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Large-scale motions of biomolecules involve linear elastic deformations along low-frequency normal modes, …

Biology Articles » Biophysics » Nonlinear elasticity, proteinquakes, and the energy landscapes of functional transitions in proteins » Discussion

- Nonlinear elasticity, proteinquakes, and the energy landscapes of functional transitions in proteins

In allosteric proteins, the association of ligands to enzymes, a bimolecular step, may precede or follow the unimolecular conformational change or, if binding occurs at states far from equilibrium, the bimolecular step may occur during the unimolecular change. In the first two cases, the unimolecular transition described here will be independent of the bimolecular components of the reaction. The free energy difference between the two surfaces in Fig. 3 can be determined between the ligand-bound conformations in the first case and for the ligand-free conformations in the second one. If ligand binding, however, occurs concurrently with the structural transformation, then the situation becomes substantially more complex. For example, if ligand binding is fast compared with protein structural changes, the free energy drive on the reaction would be ligand-concentration-dependent, with the caveat that the existence of ligand preequilibrium states might destroy this effect. A similarity to the nonadiabatic and adiabatic patterns of electron transfer is immediately apparent (37).

When unfolding or cracking is allowed, the rate dependence on the stability difference of open and closed forms differs from the purely elastic models. Without unfolding, the energy surfaces are quadratic, so the activation barrier varies quadratically with the free energy difference of the two forms, much as in the Marcus theory for electron transfer (37). On the other hand, when unfolding occurs, the free energy surfaces are locally linear, giving a linear dependence of the activation energy on the reaction free energy change. Using protein engineering to differentially affect the stability of the two forms is the natural way to test this model.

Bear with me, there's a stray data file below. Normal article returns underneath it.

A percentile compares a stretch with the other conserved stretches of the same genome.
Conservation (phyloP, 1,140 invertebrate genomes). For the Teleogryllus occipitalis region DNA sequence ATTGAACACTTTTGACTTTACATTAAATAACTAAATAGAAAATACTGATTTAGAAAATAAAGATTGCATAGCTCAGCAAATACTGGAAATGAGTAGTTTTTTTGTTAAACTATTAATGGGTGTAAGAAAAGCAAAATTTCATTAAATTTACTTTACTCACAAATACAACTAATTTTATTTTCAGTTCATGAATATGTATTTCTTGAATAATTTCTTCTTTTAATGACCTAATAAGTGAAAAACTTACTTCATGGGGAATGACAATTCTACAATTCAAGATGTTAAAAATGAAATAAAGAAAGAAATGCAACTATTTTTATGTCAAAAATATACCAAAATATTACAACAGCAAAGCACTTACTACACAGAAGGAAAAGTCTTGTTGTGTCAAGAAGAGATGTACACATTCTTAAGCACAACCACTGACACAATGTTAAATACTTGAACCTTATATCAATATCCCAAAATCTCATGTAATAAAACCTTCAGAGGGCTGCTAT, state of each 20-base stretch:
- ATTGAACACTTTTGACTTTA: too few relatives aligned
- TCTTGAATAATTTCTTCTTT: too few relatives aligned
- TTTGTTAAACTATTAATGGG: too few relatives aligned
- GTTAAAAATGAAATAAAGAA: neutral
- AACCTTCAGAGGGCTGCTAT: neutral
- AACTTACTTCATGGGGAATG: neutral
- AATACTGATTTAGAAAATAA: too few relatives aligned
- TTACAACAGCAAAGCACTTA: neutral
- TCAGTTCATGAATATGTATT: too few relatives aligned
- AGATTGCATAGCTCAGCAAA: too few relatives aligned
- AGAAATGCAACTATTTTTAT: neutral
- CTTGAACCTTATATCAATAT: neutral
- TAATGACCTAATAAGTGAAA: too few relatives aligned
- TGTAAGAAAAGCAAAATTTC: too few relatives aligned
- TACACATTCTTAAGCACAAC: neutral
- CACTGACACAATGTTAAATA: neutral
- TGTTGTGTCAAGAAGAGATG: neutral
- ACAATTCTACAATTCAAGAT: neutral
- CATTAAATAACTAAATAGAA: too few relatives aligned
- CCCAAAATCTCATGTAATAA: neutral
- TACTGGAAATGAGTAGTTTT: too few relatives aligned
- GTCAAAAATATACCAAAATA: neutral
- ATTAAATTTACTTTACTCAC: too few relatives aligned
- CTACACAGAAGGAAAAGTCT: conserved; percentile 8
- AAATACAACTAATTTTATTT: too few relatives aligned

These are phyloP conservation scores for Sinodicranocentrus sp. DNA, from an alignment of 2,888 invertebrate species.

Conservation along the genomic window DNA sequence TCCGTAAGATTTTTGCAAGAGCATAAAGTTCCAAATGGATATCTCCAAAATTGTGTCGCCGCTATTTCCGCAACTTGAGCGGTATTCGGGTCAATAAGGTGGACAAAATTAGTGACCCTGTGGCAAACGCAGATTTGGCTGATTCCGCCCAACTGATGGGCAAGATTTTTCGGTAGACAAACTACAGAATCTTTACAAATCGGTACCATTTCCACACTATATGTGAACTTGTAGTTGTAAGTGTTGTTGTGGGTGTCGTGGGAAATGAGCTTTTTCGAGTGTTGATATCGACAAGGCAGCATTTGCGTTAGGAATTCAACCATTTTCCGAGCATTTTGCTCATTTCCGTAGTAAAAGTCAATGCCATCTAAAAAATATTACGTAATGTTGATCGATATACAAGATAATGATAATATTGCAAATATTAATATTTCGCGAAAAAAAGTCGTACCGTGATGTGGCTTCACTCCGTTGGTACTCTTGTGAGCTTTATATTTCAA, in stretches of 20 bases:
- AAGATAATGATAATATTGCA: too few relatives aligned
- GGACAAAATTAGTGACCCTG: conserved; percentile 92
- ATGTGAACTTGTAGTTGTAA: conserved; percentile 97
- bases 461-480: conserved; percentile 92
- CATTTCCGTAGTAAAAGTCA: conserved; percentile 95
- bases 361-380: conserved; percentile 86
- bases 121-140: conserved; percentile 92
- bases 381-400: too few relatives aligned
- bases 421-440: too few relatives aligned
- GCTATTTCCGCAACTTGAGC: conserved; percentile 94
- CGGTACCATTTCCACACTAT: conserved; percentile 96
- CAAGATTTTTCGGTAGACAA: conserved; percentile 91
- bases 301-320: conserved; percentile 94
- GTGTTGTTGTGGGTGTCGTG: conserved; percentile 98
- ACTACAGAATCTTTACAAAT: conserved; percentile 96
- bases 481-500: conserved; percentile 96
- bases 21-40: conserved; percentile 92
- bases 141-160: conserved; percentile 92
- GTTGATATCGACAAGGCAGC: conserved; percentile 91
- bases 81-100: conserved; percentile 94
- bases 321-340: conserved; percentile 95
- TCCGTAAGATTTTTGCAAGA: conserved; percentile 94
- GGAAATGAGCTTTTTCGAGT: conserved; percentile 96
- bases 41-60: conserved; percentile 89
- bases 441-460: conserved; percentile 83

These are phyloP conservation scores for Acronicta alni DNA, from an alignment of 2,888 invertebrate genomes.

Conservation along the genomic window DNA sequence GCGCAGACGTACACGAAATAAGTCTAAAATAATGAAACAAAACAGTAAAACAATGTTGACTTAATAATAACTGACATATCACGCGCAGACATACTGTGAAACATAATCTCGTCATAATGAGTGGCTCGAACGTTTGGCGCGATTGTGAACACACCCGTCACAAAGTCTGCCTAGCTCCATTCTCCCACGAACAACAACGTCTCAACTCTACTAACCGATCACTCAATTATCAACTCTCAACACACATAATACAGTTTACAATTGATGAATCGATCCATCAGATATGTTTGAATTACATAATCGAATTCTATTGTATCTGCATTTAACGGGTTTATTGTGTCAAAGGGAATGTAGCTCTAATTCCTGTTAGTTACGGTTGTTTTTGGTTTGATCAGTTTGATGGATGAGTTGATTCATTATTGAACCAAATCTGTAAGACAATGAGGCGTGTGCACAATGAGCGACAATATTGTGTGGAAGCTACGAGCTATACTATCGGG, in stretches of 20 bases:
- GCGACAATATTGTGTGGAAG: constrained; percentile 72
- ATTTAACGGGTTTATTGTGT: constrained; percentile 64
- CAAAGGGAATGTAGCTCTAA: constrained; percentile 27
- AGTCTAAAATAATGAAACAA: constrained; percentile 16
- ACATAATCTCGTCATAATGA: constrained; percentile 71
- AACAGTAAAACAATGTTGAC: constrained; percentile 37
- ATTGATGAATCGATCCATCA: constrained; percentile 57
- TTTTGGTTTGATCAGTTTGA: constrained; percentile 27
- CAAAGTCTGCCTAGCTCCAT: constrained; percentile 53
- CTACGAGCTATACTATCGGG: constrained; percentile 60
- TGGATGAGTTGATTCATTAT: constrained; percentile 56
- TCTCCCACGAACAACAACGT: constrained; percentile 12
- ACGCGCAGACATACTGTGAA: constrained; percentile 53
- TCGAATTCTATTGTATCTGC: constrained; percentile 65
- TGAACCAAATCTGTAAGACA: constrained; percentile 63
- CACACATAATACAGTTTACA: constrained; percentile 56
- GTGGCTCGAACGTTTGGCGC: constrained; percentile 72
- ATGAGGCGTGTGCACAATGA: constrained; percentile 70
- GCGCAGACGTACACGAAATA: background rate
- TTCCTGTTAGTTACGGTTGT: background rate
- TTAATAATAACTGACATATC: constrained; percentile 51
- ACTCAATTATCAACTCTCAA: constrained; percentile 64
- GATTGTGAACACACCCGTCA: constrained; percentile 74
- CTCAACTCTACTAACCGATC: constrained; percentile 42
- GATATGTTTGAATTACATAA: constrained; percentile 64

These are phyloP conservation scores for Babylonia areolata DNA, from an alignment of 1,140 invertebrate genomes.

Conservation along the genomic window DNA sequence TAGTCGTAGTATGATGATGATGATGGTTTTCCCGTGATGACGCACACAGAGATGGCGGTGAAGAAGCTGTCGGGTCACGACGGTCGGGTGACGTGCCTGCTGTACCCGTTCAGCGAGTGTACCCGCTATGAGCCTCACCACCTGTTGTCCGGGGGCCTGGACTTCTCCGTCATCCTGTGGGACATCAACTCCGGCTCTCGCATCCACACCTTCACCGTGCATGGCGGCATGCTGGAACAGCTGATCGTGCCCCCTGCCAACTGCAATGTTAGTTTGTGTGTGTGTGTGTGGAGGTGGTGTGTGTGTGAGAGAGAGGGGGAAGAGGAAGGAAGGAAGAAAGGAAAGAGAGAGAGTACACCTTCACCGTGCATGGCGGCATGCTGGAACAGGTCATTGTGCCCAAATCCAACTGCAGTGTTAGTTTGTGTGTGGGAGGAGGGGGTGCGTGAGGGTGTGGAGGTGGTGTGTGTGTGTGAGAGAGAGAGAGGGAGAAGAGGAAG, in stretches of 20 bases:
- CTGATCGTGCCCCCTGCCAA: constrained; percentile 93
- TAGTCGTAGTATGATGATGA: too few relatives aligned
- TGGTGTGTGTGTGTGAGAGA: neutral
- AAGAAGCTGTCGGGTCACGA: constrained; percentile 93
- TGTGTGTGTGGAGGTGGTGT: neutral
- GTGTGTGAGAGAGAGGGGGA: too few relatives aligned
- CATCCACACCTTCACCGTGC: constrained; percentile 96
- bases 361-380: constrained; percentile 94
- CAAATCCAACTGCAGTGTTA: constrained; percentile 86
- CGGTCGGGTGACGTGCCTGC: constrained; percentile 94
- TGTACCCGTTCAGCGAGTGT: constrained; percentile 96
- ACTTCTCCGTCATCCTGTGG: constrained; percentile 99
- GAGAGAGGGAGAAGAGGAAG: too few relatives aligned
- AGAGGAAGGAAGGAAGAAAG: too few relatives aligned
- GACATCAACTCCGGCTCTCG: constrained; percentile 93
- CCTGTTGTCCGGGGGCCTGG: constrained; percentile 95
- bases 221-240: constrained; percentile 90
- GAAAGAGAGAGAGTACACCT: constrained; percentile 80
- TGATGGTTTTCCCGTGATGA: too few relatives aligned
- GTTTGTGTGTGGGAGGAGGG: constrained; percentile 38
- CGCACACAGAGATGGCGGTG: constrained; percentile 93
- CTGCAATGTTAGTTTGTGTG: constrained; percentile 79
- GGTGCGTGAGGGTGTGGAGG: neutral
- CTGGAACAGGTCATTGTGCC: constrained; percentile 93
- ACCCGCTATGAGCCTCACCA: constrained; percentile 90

Recent observations of the Kern group (D. Kern, personal communication) suggest that the structural transition may be the rate-determining step for catalysis in adenylate kinase. This result encourages us to make specific quantitative predictions for this system, which we now describe. Fig. 4 shows how the transition-state barrier depends on the reaction driving force. Although a clear curvature characteristic of intersecting parabolas is observed for a fully elastic model, inclusion of cracking makes the dependence linear for a very large range of driving forces. Although the calculations have been performed for adenylate kinase, we note such a large linear range is observed in many systems. In particular, linearity with load has been observed by Bustamante et al. (34) in motor proteins where such linearity has been argued to be essential to the motor's efficiency. More importantly the cracking model allows residues to become unfolded in the transition state that are folded in both stable states. Thus an unexpected dependence on folding stability change should be seen: simultaneously lowering the stability of both conformations without changing their relative stability will speed the reaction. Using site-directed mutagenesis, one can determine the probability of individual residues to remain structured or to crack during the transition as in folding Φ value analysis (38). Evidence for cracking can also be gleaned by using the global effects of denaturants, such as urea, on conformational change kinetics. Denaturant will enhance the local unfolding and therefore should lower the barrier height. Such anomalous activation of enzymes by adding low concentrations of denaturant has been observed in this and other systems (39, 40). Under the assumption that the conformational change is the rate-determining step, we have calculated the reaction rate dependence on denaturant. This relationship is not monotonic. At higher concentration, as anyone would expect, denaturation reduces the activity. But at low levels of denaturant the activity does indeed increase in accord with our model. The activity increase observed experimentally by adding denaturant (39), corresponds to a ¶DG*/¶[urea] in the range of 0.2 and 0.7 kcal/mol per M. Here M is the molar concentration of urea. We have computed the analogous slope for our theoretical model of the conformational change by itself, ¶DG*/¶[urea]. Details are presented in Fig. 5 for a reasonable driving force DGeq = –3 kcal/mol and in the range between 0.15 and 0.1 kcal/mol, the model yields results consistent with the experimental speedup, ¶DG*/¶[urea] of between 0.22 and 0.65 kcal/mol per M. More careful direct measurement of the conformational change kinetics by itself, not as a composite with other chemical steps, as a function of denaturant, however, is needed to test our model more completely. Although the conformational change step has been kinetically isolated in the related systems of carboxyl-terminal Src kinase and cAMP-dependent protein kinase (41, 42), the denaturant dependence has yet to be studied. Although the present model can be refined, this initial agreement between theory and experiment shows the potential of the present approach for quantitatively understanding the underlying mechanisms governing allosteric motions.

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